close

Вход

Забыли?

вход по аккаунту

?

Патент USA US3083237

код для вставки
United States
~ _
3,083,226
lc€
Patented Mar. 26, 1953
3
2.
detail but are not to be considered as limiting the same
3,033,226
to the speci?c amounts of reactants and procedures em
N'BENZYL CYCLGPRGE’YLAMINES AND
ployed to isolate the desired products.
CAMATES
7
Bruce Wayne Hon-om and William Brady Martin, Wau- 5
kegan, lll., assignors to Abbott Laboratories, North
EXAMPLE 1
. l
' ‘
N-B envy
cyclopmpy lamme
Chicago, llll., a corporation of lllinois
No Drawing. Filed Oct. 18, 1961, Ser. No. 145,996
/CI\I\:
8 Claims. (or. 260-471)
®_OH,rNH_OH_CH,
This invention relates to novel cyclopropylamines cor- 10
A Solution of 29 grams (02 mole) of N_benzylidene_
responding t0 the formula
cy'clopropylamine in 50 ml. of absolute alcohol was hy
2
CH2
drogena'ted at room temperature at a hydrogen pressure
QCHPIIFCQQGE
Y
of 30 p.s.i. in thecatalyst.
presenceThe
of 1.45
grams
of a 5% pal
ladium-charcoal
uptake
of hydrogen
was
R
15 complete in 30 minutes.
in this and succeeding formulas, R represents hydrogen,
methyl or ethoxycarbonyl, and Z and Y each represent
hydrogen, chlorine or bromine. These new compounds
The reaction mixture was ?l
tered, the ?ltrate concentrated and the residual oil dis
tilled under reduced pressure to obtain the desired N-ben
zylcyclopropylamine as a colorless oil boiling at 80°~8l°
0 at 5 mm. pressura nD25=1_5222_ The product Com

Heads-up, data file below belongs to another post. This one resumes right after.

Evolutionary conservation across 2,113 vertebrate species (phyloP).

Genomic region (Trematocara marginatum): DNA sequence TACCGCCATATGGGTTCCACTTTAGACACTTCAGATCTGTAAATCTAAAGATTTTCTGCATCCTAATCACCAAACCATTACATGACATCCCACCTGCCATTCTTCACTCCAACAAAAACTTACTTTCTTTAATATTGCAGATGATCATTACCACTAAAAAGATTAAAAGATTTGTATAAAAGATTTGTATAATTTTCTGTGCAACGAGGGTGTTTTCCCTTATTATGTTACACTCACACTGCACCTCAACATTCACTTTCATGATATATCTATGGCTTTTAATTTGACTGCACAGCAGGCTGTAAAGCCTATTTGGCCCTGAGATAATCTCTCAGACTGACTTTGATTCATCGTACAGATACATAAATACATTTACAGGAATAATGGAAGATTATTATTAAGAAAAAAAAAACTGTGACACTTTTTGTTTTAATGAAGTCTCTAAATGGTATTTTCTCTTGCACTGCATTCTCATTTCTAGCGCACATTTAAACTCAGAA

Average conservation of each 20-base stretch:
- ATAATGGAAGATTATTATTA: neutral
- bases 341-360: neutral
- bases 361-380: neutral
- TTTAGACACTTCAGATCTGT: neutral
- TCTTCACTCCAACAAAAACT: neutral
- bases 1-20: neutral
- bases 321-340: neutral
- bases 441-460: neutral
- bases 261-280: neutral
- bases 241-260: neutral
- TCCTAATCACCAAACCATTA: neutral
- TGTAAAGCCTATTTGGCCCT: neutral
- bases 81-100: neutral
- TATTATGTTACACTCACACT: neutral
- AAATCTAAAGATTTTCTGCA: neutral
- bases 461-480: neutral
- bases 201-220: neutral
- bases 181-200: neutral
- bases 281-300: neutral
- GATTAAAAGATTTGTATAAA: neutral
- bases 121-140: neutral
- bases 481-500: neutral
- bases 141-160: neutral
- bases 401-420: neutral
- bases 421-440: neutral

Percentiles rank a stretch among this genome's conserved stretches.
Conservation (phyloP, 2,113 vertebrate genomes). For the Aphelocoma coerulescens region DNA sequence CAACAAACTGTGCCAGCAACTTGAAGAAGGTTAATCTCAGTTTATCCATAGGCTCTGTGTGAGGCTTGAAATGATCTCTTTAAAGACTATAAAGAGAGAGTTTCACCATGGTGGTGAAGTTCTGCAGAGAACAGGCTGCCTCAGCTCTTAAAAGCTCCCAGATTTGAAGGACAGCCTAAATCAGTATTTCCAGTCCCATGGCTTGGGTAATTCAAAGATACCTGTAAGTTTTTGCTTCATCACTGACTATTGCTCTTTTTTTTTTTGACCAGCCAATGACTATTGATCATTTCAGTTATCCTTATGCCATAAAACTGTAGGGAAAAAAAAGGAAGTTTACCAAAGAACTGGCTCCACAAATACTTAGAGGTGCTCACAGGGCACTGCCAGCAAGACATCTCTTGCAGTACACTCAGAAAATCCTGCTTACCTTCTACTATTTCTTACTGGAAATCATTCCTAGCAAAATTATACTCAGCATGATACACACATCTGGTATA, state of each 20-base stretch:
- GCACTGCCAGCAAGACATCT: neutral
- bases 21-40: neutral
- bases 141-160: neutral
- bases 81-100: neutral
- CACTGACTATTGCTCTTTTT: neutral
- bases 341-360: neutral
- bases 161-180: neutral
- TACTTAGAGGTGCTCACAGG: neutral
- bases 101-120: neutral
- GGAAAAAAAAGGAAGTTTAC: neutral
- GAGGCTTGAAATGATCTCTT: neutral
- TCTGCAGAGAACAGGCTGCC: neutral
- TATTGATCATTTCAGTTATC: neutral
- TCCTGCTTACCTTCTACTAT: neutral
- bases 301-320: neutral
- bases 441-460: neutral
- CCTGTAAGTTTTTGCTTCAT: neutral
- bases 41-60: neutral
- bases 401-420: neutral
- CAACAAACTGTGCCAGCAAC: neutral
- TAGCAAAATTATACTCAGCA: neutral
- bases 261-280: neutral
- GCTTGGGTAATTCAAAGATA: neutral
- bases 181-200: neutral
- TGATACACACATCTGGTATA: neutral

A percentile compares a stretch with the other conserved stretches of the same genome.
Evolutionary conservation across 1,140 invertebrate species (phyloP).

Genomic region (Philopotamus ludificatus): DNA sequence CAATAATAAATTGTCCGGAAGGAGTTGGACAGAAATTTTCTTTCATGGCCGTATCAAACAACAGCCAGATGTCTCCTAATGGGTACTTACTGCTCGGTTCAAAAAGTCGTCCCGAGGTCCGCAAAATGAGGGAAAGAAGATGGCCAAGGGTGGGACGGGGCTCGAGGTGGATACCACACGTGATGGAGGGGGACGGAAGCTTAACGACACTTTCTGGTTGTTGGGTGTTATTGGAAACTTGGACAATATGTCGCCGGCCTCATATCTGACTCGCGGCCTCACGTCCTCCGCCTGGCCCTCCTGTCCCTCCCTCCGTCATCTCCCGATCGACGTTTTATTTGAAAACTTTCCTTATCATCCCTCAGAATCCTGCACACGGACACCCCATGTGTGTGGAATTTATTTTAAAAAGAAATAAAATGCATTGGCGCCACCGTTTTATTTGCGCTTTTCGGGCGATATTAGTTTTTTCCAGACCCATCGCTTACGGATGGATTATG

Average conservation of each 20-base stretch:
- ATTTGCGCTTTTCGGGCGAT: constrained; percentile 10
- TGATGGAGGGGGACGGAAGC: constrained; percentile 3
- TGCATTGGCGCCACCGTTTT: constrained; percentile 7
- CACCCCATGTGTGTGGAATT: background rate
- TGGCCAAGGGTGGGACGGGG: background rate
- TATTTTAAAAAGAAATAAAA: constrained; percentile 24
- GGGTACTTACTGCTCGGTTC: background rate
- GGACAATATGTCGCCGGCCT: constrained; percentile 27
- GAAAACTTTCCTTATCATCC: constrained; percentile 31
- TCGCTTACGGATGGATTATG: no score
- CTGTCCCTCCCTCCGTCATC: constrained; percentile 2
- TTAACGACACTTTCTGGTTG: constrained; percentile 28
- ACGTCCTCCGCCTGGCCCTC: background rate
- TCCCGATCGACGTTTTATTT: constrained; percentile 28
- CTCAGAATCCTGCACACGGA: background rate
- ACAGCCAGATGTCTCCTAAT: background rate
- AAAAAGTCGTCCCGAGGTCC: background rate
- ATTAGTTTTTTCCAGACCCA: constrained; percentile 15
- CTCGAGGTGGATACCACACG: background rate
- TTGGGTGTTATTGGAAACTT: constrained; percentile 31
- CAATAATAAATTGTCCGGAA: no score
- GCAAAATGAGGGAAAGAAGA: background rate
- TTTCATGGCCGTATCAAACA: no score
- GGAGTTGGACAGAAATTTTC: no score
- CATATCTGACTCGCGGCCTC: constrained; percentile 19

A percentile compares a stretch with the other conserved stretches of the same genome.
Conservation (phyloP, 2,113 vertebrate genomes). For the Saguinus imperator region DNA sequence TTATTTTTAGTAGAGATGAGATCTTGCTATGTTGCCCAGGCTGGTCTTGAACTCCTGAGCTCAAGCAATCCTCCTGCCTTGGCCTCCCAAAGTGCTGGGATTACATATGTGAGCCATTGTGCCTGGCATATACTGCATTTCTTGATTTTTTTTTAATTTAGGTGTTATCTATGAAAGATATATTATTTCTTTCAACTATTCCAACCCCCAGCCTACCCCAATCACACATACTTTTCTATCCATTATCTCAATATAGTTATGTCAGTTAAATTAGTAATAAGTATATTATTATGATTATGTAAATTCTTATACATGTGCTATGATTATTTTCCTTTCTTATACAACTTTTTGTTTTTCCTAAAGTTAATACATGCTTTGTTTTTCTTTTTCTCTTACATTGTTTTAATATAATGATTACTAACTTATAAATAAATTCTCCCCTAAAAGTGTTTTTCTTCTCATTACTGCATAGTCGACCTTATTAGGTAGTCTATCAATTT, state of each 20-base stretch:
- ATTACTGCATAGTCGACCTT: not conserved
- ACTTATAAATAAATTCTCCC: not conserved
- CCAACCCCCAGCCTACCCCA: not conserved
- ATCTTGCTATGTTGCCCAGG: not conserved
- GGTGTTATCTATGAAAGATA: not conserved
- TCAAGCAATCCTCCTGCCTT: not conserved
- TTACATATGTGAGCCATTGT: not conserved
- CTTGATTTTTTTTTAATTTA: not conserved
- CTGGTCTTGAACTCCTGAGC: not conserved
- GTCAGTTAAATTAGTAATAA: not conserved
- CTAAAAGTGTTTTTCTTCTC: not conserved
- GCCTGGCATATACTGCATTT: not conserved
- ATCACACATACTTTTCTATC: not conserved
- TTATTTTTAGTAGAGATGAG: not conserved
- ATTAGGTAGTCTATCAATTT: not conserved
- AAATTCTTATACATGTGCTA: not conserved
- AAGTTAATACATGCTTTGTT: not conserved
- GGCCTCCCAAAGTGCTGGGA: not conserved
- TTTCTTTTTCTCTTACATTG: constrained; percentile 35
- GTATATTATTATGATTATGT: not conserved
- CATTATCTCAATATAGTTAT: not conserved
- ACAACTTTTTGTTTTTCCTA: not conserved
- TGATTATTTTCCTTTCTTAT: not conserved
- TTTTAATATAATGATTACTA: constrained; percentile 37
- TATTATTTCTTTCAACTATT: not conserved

are c°1°r1e§S liquids which are SOIPBWhPt soluble?“ com‘ 20 tained 9.73% nitrogen compared to the calculated value
mon organic solvents but substantially insoluble in water.
They are useful as monoamine oxidase inhibitors and
.
.
of 952% nitrogen‘
.
EXAMPLE
as such can be employed to improve or eliminate the an
noying symptoms of depression. In a representative op-
2
N"Benzyl"N-CycI0Pr0Pylllrefha"
eration, complete inhibition of monoamine oxidase was 25
6Ha
obtained in mice when N-benzyl-N-cyclopropylurethan
_CH2__N_CQ_>CH2
was administered orally at a dosage of 25 mg. per kg. of
body weight.
The compounds can be readily prepared as illustrated
in the following series of reactions:
Z
CE:
H
0: _OO¢H5
To a mixture of 15 grams (0.1 mole) of N-benzylcy
clopropylamine and 10.3 grams (0.1 mole) of triethyl
Z
/CH2
eat.
Y
Y
i ethylchlorocarbonate
Z
/OE2
1
L‘AIH
Z
/CH2
@ornm-crnam, <--—3 ®CHrlTT—OH—lCHg
Y
on,
Y
0=o-o our,
In carrying out these reactions, N-benzylidenecyclopro—
amine in 200 ml. of dry ether was added dropwise with
pylamine or a halogen substituted derivative thereof is
cooling and stirring 711.07 grams (0.1 mole) of ethyl
dissolved in a suitable solvent, preferably absolute alcochlorocarbonate in 100 ml. of dry ether. The reaction
hol, and treated with hydrogen at room temperature in 45 mixture was stirred overnight and thereafter ?ltered to
the presence of a palladium catalyst, such as 5% pallaremove the triethylamine hydrochloride. The ?ltrate
dium on charcoal, until the uptake of hydrogen is cornwas concentrated and the residual oil distilled under re
plete. The reaction mixture is then ?ltered, the ?ltrate
duced pressure to obtain the ‘desired N-benzyl-N-cyclo
concentrated and the residue fractionally distilled to ob-